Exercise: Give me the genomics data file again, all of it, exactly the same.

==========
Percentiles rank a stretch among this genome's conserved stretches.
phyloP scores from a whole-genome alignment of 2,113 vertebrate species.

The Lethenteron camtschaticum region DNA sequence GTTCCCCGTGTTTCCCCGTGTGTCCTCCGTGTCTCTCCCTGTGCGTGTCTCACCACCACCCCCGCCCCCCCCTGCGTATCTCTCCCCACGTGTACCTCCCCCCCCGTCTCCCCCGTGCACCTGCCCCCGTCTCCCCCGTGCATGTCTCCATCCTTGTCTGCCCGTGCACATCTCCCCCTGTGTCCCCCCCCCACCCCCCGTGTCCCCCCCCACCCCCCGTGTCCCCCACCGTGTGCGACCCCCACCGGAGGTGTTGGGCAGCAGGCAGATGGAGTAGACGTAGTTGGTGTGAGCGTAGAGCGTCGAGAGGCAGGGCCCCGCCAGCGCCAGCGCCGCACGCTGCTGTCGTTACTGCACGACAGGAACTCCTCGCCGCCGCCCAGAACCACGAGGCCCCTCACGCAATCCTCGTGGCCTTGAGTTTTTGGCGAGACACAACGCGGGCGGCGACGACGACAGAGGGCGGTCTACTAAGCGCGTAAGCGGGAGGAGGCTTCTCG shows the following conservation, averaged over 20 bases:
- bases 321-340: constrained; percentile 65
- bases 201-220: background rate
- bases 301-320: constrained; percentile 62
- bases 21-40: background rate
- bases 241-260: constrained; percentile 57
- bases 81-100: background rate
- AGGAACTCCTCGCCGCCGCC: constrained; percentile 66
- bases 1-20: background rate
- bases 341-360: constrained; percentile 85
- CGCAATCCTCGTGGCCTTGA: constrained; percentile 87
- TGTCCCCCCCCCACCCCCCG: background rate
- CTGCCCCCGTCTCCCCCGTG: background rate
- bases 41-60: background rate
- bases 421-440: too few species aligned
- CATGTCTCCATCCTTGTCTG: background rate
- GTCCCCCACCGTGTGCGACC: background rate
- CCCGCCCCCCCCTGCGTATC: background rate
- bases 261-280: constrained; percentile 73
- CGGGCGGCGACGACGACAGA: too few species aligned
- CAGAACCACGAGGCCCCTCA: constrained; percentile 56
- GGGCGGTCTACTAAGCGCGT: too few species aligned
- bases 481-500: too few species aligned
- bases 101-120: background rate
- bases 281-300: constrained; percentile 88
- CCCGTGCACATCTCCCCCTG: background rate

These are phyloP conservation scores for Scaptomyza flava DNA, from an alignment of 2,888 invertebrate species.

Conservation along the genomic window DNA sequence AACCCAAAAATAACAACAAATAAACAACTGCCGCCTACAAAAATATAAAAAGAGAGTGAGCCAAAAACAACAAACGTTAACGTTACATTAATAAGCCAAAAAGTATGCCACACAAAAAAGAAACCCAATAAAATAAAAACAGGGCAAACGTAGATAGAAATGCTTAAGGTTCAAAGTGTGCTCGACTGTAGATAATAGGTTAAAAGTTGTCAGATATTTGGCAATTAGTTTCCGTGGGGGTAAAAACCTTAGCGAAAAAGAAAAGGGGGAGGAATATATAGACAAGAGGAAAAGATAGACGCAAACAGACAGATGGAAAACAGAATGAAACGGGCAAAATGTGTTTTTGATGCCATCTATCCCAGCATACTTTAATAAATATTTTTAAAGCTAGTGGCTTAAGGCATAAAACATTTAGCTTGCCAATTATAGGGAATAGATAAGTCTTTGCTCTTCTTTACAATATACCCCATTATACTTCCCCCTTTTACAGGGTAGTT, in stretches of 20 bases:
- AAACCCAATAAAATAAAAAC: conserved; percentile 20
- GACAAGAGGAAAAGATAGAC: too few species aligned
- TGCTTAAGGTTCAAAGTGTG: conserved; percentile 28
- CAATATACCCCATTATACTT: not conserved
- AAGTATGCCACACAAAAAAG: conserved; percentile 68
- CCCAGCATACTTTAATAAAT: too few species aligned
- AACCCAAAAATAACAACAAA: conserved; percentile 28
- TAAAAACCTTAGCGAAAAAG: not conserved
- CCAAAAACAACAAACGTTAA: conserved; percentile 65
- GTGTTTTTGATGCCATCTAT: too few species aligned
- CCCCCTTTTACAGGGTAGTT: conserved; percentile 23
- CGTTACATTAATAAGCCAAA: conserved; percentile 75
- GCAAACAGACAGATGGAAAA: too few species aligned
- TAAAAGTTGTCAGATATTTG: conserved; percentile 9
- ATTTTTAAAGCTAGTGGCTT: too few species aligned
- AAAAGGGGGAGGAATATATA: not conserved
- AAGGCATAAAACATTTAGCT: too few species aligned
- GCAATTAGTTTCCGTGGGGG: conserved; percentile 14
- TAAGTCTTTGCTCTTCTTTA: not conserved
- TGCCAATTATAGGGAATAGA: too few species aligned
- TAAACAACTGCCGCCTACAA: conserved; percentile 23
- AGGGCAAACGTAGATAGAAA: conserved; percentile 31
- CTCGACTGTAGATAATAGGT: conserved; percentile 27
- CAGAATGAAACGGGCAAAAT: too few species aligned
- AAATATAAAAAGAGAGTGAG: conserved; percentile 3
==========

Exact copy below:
Percentiles rank a stretch among this genome's conserved stretches.
phyloP scores from a whole-genome alignment of 2,113 vertebrate species.

The Lethenteron camtschaticum region DNA sequence GTTCCCCGTGTTTCCCCGTGTGTCCTCCGTGTCTCTCCCTGTGCGTGTCTCACCACCACCCCCGCCCCCCCCTGCGTATCTCTCCCCACGTGTACCTCCCCCCCCGTCTCCCCCGTGCACCTGCCCCCGTCTCCCCCGTGCATGTCTCCATCCTTGTCTGCCCGTGCACATCTCCCCCTGTGTCCCCCCCCCACCCCCCGTGTCCCCCCCCACCCCCCGTGTCCCCCACCGTGTGCGACCCCCACCGGAGGTGTTGGGCAGCAGGCAGATGGAGTAGACGTAGTTGGTGTGAGCGTAGAGCGTCGAGAGGCAGGGCCCCGCCAGCGCCAGCGCCGCACGCTGCTGTCGTTACTGCACGACAGGAACTCCTCGCCGCCGCCCAGAACCACGAGGCCCCTCACGCAATCCTCGTGGCCTTGAGTTTTTGGCGAGACACAACGCGGGCGGCGACGACGACAGAGGGCGGTCTACTAAGCGCGTAAGCGGGAGGAGGCTTCTCG shows the following conservation, averaged over 20 bases:
- bases 321-340: constrained; percentile 65
- bases 201-220: background rate
- bases 301-320: constrained; percentile 62
- bases 21-40: background rate
- bases 241-260: constrained; percentile 57
- bases 81-100: background rate
- AGGAACTCCTCGCCGCCGCC: constrained; percentile 66
- bases 1-20: background rate
- bases 341-360: constrained; percentile 85
- CGCAATCCTCGTGGCCTTGA: constrained; percentile 87
- TGTCCCCCCCCCACCCCCCG: background rate
- CTGCCCCCGTCTCCCCCGTG: background rate
- bases 41-60: background rate
- bases 421-440: too few species aligned
- CATGTCTCCATCCTTGTCTG: background rate
- GTCCCCCACCGTGTGCGACC: background rate
- CCCGCCCCCCCCTGCGTATC: background rate
- bases 261-280: constrained; percentile 73
- CGGGCGGCGACGACGACAGA: too few species aligned
- CAGAACCACGAGGCCCCTCA: constrained; percentile 56
- GGGCGGTCTACTAAGCGCGT: too few species aligned
- bases 481-500: too few species aligned
- bases 101-120: background rate
- bases 281-300: constrained; percentile 88
- CCCGTGCACATCTCCCCCTG: background rate

These are phyloP conservation scores for Scaptomyza flava DNA, from an alignment of 2,888 invertebrate species.

Conservation along the genomic window DNA sequence AACCCAAAAATAACAACAAATAAACAACTGCCGCCTACAAAAATATAAAAAGAGAGTGAGCCAAAAACAACAAACGTTAACGTTACATTAATAAGCCAAAAAGTATGCCACACAAAAAAGAAACCCAATAAAATAAAAACAGGGCAAACGTAGATAGAAATGCTTAAGGTTCAAAGTGTGCTCGACTGTAGATAATAGGTTAAAAGTTGTCAGATATTTGGCAATTAGTTTCCGTGGGGGTAAAAACCTTAGCGAAAAAGAAAAGGGGGAGGAATATATAGACAAGAGGAAAAGATAGACGCAAACAGACAGATGGAAAACAGAATGAAACGGGCAAAATGTGTTTTTGATGCCATCTATCCCAGCATACTTTAATAAATATTTTTAAAGCTAGTGGCTTAAGGCATAAAACATTTAGCTTGCCAATTATAGGGAATAGATAAGTCTTTGCTCTTCTTTACAATATACCCCATTATACTTCCCCCTTTTACAGGGTAGTT, in stretches of 20 bases:
- AAACCCAATAAAATAAAAAC: conserved; percentile 20
- GACAAGAGGAAAAGATAGAC: too few species aligned
- TGCTTAAGGTTCAAAGTGTG: conserved; percentile 28
- CAATATACCCCATTATACTT: not conserved
- AAGTATGCCACACAAAAAAG: conserved; percentile 68
- CCCAGCATACTTTAATAAAT: too few species aligned
- AACCCAAAAATAACAACAAA: conserved; percentile 28
- TAAAAACCTTAGCGAAAAAG: not conserved
- CCAAAAACAACAAACGTTAA: conserved; percentile 65
- GTGTTTTTGATGCCATCTAT: too few species aligned
- CCCCCTTTTACAGGGTAGTT: conserved; percentile 23
- CGTTACATTAATAAGCCAAA: conserved; percentile 75
- GCAAACAGACAGATGGAAAA: too few species aligned
- TAAAAGTTGTCAGATATTTG: conserved; percentile 9
- ATTTTTAAAGCTAGTGGCTT: too few species aligned
- AAAAGGGGGAGGAATATATA: not conserved
- AAGGCATAAAACATTTAGCT: too few species aligned
- GCAATTAGTTTCCGTGGGGG: conserved; percentile 14
- TAAGTCTTTGCTCTTCTTTA: not conserved
- TGCCAATTATAGGGAATAGA: too few species aligned
- TAAACAACTGCCGCCTACAA: conserved; percentile 23
- AGGGCAAACGTAGATAGAAA: conserved; percentile 31
- CTCGACTGTAGATAATAGGT: conserved; percentile 27
- CAGAATGAAACGGGCAAAAT: too few species aligned
- AAATATAAAAAGAGAGTGAG: conserved; percentile 3